Wendy spent an average of one hour studying and reading Japanese each day. Every day after her study, Wendy reflected on what she learned that day and wrote in her journal issues that concerned her. Then she gathered her notes and made one to two diary entries recording her experience and progress for the week. The diary was written in English, which is the language she had been using to write her personal journal for more than 8 years. Periodically, she talked to her professor about her progress and concerns about her learning Japanese through e-mail or after-class discussions.

After 9 weeks of studying and recording, Wendy reviewed her journal and identified interesting trends. Then, she resumed her study after two and a half months. During the second stage, Wendy continued to follow the same study pattern and journal recording procedure that she did in stage 1. In the second stage, Wendy found a Japanese friend who was willing to help her with her study for about half an hour to 1 hour each week. In order to triangulate the subjective date from journal entries and provide a more objective view, other sources of data were used to evaluate Wendy's progress in her learning as part of the study during the second stage.

Evaluative Methodology Used in the Study During the Second Stage

First, the tutoring sessions were tape-recorded. They contained discussions of various reading passages from a first-grade Japanese textbook, Wendy's questions about Japanese, her tutor's comments, and oral reading. Salient trends were identified and transcribed. A second source of evaluation was a vocabulary test.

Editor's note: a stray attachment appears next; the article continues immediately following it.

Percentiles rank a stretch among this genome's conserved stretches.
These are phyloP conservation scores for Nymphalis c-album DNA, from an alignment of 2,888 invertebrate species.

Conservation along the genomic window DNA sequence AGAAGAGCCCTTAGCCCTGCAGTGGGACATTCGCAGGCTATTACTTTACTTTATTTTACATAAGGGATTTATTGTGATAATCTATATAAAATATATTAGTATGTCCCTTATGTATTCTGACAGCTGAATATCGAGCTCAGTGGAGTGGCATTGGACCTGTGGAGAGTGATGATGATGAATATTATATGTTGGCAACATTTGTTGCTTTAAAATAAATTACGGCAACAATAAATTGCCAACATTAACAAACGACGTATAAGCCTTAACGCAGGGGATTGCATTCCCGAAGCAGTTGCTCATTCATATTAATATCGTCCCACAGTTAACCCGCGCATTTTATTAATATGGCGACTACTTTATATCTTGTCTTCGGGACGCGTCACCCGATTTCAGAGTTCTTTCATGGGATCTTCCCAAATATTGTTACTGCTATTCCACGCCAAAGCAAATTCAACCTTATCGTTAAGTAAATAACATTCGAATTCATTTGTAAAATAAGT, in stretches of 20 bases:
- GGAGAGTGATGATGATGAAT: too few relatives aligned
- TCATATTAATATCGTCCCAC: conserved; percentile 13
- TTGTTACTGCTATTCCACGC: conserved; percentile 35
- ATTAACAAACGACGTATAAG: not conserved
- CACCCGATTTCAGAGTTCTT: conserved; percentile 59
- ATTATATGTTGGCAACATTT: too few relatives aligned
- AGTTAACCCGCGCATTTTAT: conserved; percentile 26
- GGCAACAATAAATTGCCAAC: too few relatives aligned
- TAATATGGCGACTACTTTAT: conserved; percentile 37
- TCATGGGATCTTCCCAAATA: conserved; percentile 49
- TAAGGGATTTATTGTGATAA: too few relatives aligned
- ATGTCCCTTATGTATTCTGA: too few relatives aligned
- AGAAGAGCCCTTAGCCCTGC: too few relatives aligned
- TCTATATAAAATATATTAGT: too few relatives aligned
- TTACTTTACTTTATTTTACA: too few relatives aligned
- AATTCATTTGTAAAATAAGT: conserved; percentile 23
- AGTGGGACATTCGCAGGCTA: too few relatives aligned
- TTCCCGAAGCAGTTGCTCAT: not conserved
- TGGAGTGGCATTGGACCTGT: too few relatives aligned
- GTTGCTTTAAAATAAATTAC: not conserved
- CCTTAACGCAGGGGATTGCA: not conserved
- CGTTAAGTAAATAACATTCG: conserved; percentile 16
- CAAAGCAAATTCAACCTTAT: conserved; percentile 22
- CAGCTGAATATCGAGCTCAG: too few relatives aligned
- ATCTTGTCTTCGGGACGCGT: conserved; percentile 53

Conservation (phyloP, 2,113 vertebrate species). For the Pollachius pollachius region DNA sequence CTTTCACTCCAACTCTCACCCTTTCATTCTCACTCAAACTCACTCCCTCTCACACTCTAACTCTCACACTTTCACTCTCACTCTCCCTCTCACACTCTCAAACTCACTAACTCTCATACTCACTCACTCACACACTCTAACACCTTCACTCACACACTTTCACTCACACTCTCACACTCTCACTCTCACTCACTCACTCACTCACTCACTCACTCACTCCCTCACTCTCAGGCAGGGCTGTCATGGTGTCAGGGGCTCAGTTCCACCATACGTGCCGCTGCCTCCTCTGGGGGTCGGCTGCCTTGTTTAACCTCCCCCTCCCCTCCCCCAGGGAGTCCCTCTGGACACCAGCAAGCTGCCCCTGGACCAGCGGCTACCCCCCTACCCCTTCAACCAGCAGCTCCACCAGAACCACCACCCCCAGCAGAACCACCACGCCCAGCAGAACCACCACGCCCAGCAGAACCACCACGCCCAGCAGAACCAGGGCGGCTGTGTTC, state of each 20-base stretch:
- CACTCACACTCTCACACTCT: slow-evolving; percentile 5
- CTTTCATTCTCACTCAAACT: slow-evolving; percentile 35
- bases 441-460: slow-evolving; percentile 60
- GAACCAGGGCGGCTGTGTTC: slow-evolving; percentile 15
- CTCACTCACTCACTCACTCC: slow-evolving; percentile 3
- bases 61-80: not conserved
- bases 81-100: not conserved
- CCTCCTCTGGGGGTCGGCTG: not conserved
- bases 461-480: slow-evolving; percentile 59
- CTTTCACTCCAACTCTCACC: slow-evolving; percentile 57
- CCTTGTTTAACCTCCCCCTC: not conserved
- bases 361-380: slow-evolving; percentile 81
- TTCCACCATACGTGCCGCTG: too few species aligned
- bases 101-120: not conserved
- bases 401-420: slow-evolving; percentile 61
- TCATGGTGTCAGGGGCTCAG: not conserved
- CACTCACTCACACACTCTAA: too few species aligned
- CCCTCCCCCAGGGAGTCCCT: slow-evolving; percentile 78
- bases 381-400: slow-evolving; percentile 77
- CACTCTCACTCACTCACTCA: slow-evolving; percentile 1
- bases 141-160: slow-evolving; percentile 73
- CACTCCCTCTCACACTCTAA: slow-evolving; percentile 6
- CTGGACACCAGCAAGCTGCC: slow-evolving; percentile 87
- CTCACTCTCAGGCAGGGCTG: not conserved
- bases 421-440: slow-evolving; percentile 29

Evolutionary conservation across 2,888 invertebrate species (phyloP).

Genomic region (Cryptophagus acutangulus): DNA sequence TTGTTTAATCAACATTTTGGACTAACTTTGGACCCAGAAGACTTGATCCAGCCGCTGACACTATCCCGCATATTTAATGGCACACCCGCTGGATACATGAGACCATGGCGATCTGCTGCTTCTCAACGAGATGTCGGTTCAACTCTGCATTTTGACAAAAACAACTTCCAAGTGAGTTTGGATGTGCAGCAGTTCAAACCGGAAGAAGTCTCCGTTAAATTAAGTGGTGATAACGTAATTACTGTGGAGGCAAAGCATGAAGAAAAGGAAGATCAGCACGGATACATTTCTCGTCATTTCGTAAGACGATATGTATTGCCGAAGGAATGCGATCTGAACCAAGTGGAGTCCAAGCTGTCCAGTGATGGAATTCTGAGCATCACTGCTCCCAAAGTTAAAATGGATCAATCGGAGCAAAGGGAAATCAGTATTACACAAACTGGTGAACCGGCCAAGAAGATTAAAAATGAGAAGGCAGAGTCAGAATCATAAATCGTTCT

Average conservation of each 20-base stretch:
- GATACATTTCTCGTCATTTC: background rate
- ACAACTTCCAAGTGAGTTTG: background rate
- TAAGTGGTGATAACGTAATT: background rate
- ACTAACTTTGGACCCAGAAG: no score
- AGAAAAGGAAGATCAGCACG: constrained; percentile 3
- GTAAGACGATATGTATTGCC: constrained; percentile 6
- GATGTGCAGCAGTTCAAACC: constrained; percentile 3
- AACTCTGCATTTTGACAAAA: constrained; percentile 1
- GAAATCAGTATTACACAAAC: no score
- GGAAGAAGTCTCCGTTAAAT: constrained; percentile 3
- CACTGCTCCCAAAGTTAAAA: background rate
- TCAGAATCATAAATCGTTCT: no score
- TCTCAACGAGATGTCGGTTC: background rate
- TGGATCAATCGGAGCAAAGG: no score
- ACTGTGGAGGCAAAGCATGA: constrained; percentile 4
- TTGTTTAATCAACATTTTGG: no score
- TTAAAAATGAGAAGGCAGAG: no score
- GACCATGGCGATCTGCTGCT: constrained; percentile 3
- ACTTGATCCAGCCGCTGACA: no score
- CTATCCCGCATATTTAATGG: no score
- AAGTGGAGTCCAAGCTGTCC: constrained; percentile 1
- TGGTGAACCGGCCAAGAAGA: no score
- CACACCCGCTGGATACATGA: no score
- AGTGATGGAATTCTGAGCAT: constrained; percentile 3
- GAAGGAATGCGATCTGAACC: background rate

Testing Procedures

Vocabulary test. The vocabulary test was created by a Japanese graduate student who randomly selected a sub-sample of 150 words from a word list of 689 words in Japanese for Busy People (AJLT, 1995). These 689 words are considered to be essential for the most common situations in which non-native speakers need to communicate in Japanese. Then, 50 words were randomly selected for the first test (version A) and 50 words for the second test (version B). Because one word mistakenly appeared twice in the second test, only 49 words were actually counted in the second test. The answers were marked by the test constructor and scored by the researcher. In grading the tests, each item was evaluated on a 0-4 scale (adopted from Paribakht & Wesche, 1997):

0 = I don't remember having seen this word before.
1 = I have seen this word before, but can't remember the meaning/give an incorrect meaning.
2 = I know the meaning and provide the correction translation of the word.
3 = I provide the correct translation of the word and am able to use it with semantic appropriateness in a sentence.
4 = I provide the correct translation of the word and am able to use it with semantic appropriateness and grammatical accuracy in a sentence.

Results and Discussion

Does Extensive Reading Lead to Vocabulary Acquisition?

Vocabulary test. Results of the vocabulary test show that Wendy's vocabulary knowledge, as measured by the modified Paribakht & Wesche's scale, improved by 23.5% in one month (see Table 1).

Table 1: Vocabulary Test Results

Item Score 0 1 2 3 4 Test
    Unknown Unknown/Seen Known/Translate Known/Semantic Known/Accurate Score
Test 1 N 20 18 2 5 5 57/200
  % 40.0 36.0 4.0 10.0 10.0 28.5%
Test 2 N 18 16 0 7 8 69/196
  % 36.7 32.7 0.0 14.3 16.3 35.2%